|Home | About | Journals | Submit | Contact Us | Français|
The platelet-to-lymphocyte ratio (PLR) is reported to be a prognostic factor in multiple malignancies. The aim of this study was to assess its prognostic value in hepatocellular carcinoma (HCC). We performed comprehensive searches of electronic databases for relevant studies. A total of eleven studies comprising 2,507 patients were included. Elevated PLR was significantly associated with poor overall survival (OS) (HR = 1.78; 95% CI = 1.36-2.34; P < 0.001) and disease-free survival (DFS)/recurrence-free survival (RFS) (HR = 1.82; 95% CI = 1.56-2.13; P < 0.001). The findings from most subgroup analyses were consistent with those from the overall analysis. In addition, a high PLR correlated with tumor size > 3 cm, TNM stage, lymph node metastasis, distant metastasis, and vascular invasion. We therefore conclude that elevated pretreatment PLR may be predicative of a poor prognosis in patients with HCC.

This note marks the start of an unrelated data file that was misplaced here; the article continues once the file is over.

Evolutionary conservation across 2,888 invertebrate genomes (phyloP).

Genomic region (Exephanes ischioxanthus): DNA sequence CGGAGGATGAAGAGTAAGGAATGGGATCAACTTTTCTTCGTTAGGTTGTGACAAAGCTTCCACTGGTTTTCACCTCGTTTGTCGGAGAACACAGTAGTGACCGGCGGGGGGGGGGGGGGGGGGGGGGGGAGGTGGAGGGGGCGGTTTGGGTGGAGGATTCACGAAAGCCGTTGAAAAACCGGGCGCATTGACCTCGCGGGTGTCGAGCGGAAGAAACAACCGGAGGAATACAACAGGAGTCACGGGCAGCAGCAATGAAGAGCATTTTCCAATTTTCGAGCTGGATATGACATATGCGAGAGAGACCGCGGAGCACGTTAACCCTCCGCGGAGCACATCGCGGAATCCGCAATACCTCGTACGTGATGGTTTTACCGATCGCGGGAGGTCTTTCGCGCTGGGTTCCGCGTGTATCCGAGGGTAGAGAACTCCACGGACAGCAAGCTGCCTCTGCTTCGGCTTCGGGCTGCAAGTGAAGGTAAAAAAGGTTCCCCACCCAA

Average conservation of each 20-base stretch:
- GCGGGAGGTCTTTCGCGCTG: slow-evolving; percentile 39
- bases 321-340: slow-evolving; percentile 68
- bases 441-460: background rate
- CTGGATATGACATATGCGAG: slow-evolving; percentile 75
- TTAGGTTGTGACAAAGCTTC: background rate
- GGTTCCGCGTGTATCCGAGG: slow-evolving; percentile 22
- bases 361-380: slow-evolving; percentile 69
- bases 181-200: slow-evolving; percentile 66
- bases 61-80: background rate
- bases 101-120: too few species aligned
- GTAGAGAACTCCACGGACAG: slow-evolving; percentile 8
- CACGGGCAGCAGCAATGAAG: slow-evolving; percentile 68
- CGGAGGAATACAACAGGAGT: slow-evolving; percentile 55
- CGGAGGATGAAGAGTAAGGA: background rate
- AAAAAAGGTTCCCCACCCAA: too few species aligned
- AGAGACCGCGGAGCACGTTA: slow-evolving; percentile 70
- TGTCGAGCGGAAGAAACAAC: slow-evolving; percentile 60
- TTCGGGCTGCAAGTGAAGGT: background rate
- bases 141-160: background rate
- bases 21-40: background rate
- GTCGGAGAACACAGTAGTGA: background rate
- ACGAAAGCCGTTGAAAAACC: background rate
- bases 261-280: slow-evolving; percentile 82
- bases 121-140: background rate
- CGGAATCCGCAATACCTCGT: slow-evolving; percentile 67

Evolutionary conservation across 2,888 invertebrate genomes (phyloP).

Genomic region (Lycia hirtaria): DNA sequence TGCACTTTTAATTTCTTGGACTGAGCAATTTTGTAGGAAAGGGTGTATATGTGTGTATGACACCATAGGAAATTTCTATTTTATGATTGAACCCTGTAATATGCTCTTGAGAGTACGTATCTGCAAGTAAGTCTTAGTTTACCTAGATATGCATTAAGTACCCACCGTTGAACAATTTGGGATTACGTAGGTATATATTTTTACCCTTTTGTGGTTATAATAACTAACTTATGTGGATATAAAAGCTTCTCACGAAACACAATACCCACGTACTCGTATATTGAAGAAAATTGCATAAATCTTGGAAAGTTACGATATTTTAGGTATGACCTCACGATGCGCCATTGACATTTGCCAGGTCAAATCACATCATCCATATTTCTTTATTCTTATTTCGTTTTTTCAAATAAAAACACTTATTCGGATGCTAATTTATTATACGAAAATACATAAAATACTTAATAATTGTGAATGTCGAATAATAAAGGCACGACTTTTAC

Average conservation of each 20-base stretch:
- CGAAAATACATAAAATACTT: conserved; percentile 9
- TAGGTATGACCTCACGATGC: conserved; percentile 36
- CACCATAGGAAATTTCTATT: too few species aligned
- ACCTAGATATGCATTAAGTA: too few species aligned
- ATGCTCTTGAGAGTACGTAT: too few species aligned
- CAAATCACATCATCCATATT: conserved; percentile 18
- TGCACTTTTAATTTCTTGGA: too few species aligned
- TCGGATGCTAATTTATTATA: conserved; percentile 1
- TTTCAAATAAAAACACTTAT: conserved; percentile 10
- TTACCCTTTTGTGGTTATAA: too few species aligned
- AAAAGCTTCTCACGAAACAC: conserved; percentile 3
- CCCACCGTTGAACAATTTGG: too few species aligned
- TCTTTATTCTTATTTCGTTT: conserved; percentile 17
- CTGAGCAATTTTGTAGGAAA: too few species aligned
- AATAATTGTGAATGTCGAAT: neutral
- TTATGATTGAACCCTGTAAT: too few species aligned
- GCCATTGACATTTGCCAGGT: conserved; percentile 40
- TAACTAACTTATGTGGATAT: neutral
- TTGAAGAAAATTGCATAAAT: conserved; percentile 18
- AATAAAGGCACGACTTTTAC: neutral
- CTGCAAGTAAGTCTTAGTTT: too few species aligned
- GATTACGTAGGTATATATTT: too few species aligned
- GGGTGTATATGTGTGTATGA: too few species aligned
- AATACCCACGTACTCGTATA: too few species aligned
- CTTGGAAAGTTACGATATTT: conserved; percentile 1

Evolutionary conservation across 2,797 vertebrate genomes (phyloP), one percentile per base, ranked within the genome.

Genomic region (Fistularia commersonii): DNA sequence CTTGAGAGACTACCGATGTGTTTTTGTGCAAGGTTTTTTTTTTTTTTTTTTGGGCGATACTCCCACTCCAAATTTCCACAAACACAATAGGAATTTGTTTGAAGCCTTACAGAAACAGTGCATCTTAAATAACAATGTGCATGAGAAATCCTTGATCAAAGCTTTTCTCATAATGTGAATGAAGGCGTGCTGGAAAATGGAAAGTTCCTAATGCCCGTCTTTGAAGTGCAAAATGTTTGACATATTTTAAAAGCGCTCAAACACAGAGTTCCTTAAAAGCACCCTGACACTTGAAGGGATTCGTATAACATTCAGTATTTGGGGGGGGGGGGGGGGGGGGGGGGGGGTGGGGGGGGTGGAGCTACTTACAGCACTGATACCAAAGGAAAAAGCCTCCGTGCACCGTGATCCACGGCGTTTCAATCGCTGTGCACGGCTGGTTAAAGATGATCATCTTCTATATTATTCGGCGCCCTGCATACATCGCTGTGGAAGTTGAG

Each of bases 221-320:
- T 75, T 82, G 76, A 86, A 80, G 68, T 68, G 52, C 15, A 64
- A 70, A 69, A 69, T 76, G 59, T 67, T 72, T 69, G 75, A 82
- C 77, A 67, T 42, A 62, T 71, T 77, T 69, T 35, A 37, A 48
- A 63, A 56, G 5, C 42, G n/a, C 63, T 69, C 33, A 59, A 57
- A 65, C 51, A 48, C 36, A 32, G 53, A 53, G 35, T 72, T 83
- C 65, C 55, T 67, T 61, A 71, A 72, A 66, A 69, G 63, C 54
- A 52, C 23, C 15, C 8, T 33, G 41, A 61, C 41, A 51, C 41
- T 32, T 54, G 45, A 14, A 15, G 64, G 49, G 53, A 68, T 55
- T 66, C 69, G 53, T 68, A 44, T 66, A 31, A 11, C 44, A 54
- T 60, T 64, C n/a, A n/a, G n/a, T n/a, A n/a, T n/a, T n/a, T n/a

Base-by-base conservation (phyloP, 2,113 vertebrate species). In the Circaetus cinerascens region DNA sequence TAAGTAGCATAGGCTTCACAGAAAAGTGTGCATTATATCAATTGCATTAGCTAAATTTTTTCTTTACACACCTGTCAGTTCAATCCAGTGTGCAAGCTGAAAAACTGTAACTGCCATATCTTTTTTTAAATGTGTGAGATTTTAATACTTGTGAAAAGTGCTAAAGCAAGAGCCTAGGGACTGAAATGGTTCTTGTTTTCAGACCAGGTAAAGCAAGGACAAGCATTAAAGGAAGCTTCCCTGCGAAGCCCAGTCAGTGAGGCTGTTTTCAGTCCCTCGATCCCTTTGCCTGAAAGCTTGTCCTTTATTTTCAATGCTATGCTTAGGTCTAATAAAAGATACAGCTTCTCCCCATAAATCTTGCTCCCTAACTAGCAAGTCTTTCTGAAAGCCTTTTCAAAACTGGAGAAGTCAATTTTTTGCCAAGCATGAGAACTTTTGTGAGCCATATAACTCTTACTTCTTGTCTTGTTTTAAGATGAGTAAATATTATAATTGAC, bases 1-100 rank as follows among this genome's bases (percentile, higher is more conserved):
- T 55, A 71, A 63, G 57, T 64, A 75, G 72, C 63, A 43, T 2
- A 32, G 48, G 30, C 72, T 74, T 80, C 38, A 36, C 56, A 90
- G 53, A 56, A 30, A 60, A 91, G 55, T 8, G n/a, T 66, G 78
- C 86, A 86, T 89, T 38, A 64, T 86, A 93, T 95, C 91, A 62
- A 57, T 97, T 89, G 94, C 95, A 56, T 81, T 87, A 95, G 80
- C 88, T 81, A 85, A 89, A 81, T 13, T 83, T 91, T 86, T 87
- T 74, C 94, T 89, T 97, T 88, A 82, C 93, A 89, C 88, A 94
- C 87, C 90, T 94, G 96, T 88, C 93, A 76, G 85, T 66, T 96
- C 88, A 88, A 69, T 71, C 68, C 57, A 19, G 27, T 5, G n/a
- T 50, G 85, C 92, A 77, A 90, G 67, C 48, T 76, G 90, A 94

Hepatocellular carcinoma (HCC) is the second leading cause of cancer-related death worldwide, with an estimated 500,000 to 1 million deaths per year [1, 2]. More than two-thirds of patients are diagnosed at an advanced stage, when curative treatments, including hepatic resection, radio-frequency ablation, and liver transplantation, are no longer an option . Despite advances in surgical techniques and perioperative management, the overall prognosis of HCC remains poor due to a high recurrence rate and intrahepatic metastasis after curative resection . It is therefore vital to identify novel predictive biomarkers that can be used to improve prognosis and select appropriate therapeutic strategies.